Fed Crushes Household Net Interest Income in Break From Past

(Bloomberg) — When the Federal Reserve raises interest rates, US households — in aggregate — usually get a boost to interest income that outweighs the extra cost of servicing debt. Not this time.

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The annual interest bill that Americans pay on mortgages, credit cards and other debt has climbed by almost $420 billion since the Fed started tightening policy in March 2022, according to the latest numbers from the Bureau of Economic Analysis. The rise in interest income over the same period was only about $280 billion.

The upshot: Unlike every other Fed hiking cycle of the past half century, the latest one triggered a sharp decline in household net interest income.

Of course, the direct effect on interest costs and income is only one of the ways that Fed rates shape American household finances. A more important one is via the job market. When monetary policy tightens, businesses have to pay more to service their own debt, so they often seek to trim costs elsewhere by laying off workers or keeping wages down, though that hasn’t happened yet in the current cycle.

Still, research by Bloomberg Economics shows that net interest income, which was still considered a plus for consumer spending at the start of 2022, had become a significant drag by the middle of last year.

Floating Rates

There’s likely a combination of reasons the Fed’s hikes over the last two years had a different effect than in earlier cases.

On the spending side, interest costs rose faster this time because Americans now have a larger share of their debts in consumer credit, which is quicker to reprice and saddles borrowers with bigger bills when rates go up. Mortgages, by contrast, are mostly locked-in beyond the Fed’s reach.

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Read More: Americans Now Pay as Much Interest on Other Debt as on Mortgages

As for interest income, one reason it’s lagged is that banks were slow to pass on higher rates to depositors — they’ve come under fire for that all over the world. And after about 15 years in which rates were near zero much of the time, savers may have gotten out of the habit of moving cash between accounts in search of better returns.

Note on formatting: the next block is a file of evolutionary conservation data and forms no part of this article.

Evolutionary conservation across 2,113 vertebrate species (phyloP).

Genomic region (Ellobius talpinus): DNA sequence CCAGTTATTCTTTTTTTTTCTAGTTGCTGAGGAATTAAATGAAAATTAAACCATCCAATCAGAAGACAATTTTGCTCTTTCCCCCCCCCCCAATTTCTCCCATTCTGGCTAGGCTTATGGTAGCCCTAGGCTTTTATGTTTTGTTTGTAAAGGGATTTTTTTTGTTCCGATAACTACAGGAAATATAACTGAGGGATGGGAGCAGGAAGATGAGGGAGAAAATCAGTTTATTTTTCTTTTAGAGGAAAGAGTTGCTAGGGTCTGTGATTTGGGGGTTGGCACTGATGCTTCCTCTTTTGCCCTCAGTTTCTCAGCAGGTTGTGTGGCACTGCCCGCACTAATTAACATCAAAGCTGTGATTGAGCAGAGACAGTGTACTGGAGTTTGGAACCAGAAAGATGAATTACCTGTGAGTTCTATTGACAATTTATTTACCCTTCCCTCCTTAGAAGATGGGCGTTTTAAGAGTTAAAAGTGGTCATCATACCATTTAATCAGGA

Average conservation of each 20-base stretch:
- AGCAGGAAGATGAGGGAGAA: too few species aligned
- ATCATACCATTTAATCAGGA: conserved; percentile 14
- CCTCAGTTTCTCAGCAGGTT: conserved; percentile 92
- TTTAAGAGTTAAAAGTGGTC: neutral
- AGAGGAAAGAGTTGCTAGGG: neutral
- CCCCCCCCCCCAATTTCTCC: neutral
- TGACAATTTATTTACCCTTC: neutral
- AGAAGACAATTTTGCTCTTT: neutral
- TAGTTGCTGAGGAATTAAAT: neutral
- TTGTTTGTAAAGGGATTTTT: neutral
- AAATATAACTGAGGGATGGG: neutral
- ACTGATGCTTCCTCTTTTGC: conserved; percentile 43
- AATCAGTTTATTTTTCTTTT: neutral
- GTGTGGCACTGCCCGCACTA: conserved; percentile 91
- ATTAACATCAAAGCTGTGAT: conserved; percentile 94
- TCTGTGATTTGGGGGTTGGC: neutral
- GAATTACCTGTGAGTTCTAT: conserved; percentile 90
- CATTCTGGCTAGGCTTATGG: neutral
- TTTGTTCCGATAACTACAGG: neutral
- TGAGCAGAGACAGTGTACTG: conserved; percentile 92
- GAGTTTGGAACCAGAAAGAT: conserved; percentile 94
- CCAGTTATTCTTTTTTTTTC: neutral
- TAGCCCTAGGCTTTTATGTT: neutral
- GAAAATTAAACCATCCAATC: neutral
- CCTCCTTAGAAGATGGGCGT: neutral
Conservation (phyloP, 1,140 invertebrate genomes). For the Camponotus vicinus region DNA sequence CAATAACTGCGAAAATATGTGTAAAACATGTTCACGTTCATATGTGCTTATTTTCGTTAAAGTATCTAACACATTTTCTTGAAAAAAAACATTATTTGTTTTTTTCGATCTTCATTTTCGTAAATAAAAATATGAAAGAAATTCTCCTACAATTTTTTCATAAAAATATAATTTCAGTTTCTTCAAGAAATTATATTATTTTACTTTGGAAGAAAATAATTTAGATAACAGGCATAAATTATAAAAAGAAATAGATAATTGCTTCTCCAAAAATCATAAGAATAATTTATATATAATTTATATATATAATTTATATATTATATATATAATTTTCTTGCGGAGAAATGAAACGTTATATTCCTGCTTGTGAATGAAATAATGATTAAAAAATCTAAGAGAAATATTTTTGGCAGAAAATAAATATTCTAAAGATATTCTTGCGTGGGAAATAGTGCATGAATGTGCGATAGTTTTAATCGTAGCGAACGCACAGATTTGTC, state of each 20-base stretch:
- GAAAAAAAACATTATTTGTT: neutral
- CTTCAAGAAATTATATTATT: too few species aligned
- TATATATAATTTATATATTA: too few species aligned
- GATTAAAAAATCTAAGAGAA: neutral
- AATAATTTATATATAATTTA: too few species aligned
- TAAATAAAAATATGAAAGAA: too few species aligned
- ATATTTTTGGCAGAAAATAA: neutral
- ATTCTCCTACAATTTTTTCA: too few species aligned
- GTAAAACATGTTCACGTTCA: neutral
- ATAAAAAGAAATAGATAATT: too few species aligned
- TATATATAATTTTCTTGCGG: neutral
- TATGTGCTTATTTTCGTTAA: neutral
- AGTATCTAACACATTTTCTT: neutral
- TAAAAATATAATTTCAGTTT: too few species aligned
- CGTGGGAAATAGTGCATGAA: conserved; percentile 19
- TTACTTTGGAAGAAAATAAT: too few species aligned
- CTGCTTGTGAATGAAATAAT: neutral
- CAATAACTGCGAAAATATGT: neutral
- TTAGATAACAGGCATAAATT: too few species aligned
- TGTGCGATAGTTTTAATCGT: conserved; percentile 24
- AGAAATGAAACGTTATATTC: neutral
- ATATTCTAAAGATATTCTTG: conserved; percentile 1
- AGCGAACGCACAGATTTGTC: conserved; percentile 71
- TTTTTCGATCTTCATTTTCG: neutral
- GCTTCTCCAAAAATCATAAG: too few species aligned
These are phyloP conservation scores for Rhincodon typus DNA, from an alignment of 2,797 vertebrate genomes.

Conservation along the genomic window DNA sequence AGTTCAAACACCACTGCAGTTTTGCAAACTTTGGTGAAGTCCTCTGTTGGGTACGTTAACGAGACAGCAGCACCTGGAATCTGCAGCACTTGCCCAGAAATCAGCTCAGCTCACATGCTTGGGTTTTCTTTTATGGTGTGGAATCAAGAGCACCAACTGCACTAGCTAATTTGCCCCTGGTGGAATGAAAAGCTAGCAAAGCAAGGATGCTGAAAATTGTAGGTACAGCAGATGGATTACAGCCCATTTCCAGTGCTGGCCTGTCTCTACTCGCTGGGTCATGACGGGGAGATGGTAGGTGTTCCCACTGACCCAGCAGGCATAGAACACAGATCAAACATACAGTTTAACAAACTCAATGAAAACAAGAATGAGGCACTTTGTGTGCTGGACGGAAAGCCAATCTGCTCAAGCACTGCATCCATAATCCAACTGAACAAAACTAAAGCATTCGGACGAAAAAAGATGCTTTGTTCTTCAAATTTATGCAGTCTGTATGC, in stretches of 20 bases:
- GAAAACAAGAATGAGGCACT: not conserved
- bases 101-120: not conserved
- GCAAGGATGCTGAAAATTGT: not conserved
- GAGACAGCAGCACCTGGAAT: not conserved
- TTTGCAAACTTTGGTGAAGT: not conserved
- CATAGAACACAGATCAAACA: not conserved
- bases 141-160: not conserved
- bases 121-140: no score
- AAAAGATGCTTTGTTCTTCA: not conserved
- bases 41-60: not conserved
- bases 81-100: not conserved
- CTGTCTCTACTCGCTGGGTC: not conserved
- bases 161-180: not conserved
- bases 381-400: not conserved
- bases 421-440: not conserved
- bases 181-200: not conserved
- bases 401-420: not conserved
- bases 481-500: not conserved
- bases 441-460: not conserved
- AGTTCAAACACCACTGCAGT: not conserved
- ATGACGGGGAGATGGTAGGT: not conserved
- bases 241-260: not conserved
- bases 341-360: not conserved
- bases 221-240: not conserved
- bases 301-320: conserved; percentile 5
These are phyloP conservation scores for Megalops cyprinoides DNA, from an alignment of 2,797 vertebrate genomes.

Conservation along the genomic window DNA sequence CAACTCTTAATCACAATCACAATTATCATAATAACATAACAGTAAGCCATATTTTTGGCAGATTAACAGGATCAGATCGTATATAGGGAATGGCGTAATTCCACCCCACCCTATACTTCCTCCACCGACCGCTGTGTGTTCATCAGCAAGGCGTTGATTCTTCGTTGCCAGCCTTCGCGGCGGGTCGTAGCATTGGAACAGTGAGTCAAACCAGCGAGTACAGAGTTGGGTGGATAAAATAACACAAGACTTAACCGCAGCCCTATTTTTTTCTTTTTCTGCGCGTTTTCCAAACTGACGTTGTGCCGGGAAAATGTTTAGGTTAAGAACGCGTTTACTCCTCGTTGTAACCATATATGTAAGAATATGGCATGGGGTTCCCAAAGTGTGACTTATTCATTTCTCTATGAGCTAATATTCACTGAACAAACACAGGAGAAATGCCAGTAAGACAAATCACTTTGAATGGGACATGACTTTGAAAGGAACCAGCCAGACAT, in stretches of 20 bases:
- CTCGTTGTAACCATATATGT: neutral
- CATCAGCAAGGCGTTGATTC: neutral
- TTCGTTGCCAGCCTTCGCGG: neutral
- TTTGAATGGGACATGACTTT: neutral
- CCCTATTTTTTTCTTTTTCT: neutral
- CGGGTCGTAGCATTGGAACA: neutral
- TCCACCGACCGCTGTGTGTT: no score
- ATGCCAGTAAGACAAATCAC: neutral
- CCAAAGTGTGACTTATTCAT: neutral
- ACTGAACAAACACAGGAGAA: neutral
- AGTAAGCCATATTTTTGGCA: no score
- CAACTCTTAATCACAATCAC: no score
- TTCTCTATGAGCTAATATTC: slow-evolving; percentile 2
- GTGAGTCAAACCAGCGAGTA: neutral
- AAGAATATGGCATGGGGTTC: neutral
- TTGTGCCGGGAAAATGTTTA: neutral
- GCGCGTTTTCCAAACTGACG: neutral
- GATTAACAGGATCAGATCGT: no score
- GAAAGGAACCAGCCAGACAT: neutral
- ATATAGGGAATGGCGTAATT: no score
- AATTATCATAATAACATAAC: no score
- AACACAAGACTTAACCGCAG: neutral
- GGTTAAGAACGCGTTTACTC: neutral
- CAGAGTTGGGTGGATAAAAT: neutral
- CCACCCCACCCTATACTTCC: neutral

Another is that wealth has shifted out of the kind of holdings that pay interest, and into stocks. During the pandemic, for the first time on record, dividends overtook interest payments as a source of unearned income for Americans.

For those now paying higher interest bills, there’s no immediate relief in sight. Traders on Monday pared back their expectations that the Fed will start cutting rates by June.

To be sure, aggregate numbers rarely tell the whole story, and in the case of interest income and payments they tell even less of it than usual.

That’s because the people who earn more when rates go up are generally not the same people who face bigger bills. Ownership of interest-earning assets skews toward the wealthiest, while Americans with the most expensive kinds of debt are more likely to be lower earners.

As well as widening inequality, that distribution has consequences for the economic impact of rate increases.

Put simply, the payouts tend to go to savers who are less likely to give the economy a boost by spending each extra dollar on goods and services. By contrast, the bills land on the doorsteps of households who probably would’ve used those dollars to buy stuff — if they didn’t now have to spend them on servicing debt instead.

(Updates with market cooling on June rate cut in 10th paragraph.)

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